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Semipalmated Sandpiper

Calidris pusilla ORDER: CHARADRIIFORMES FAMILY: SCOLOPACIDAE

IUCN Conservation Status: Near Threatened

An abundant small shorebird, the Semipalmated Sandpiper breeds in the Arctic and winters along the coasts of South America.

At a GlanceHelp

Measurements
Both Sexes
Length
5.1–5.9 in
13–15 cm
Wingspan
11.4–11.8 in
29–30 cm
Weight
0.7–1.1 oz
21–32 g
Other Names
  • Correlimos semipalmeado (Spanish)
  • Bécasseau semipalmé (French)

Cool Facts

  • Semipalmated Sandpipers from eastern populations probably undertake nonstop transoceanic flights of 3,000 - 4,000 km (1,900 - 2,500 mi) from New England and southern Canada to South America, powered by extensive fat reserves.
  • The Semipalmated Sandpiper gets its common name from the short webs between its toes ("palmated" means webbed). The Western Sandpiper is the only other small sandpiper with similarly webbed toes.
  • The oldest recorded Semipalmated Sandpiper was at least 14 years, 2 months old when it was recaptured and rereleased during banding operations in New Brunswick.

Habitat


Shore-line

Breeds on open tundra, generally near water. Winters and migrates along mudflats, sandy beaches, shores of lakes and ponds, and wet meadows.

Food


Insects

Nesting

Nesting Facts
Condition at Hatching
Active and covered with down.
Nest Placement

Ground

Behavior


Ground Forager

Conservation

status via IUCN

Near Threatened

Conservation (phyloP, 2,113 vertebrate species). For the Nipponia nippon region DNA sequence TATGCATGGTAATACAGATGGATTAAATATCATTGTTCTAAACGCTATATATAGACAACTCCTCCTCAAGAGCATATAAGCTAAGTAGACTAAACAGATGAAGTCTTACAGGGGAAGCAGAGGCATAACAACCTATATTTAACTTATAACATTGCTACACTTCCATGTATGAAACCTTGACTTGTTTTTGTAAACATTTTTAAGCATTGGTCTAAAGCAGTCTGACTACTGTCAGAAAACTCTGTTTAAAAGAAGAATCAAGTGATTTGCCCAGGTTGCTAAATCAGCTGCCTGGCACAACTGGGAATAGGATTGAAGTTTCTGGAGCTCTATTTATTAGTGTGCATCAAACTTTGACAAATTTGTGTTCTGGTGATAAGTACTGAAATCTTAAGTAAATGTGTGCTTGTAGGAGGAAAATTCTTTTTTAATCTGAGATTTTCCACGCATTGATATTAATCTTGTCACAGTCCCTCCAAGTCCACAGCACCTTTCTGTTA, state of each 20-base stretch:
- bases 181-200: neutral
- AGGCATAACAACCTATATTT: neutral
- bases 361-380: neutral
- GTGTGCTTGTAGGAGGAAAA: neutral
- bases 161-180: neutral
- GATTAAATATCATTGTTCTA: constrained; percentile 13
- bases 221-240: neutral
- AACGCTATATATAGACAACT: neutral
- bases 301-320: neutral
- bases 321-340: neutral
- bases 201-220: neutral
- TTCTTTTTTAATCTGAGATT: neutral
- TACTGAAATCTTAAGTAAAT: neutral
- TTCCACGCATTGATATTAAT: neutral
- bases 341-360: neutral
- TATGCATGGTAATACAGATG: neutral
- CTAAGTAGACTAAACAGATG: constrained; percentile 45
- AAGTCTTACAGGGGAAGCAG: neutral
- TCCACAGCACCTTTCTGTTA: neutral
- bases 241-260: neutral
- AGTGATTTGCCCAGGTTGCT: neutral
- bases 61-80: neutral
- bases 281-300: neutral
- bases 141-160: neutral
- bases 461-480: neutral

The Semipalmated Sandpiper has three North American breeding populations: western (Alaska), central (western Canadian Arctic), and eastern (eastern Canadian Arctic). A 2012 study estimated a total population of 2.26 million breeding birds, with 1.45 million in the western population, and 810,000 in the central and eastern populations. Population trends have fluctuated over the last several decades. Overall, it appears that the Alaskan and central populations are currently stable, with possible increases in some areas, and the eastern population is declining. Semipalmated Sandpiper is on the 2014 State of the Birds Watch List, which lists bird species that are at risk of becoming threatened or endangered without conservation action.

Credits

Range Map Help

Semipalmated Sandpiper Range Map
View dynamic map of eBird sightings

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All About Birds blog, First-Ever World Shorebirds Day Highlights Need for Conservation, September 5, 2014.

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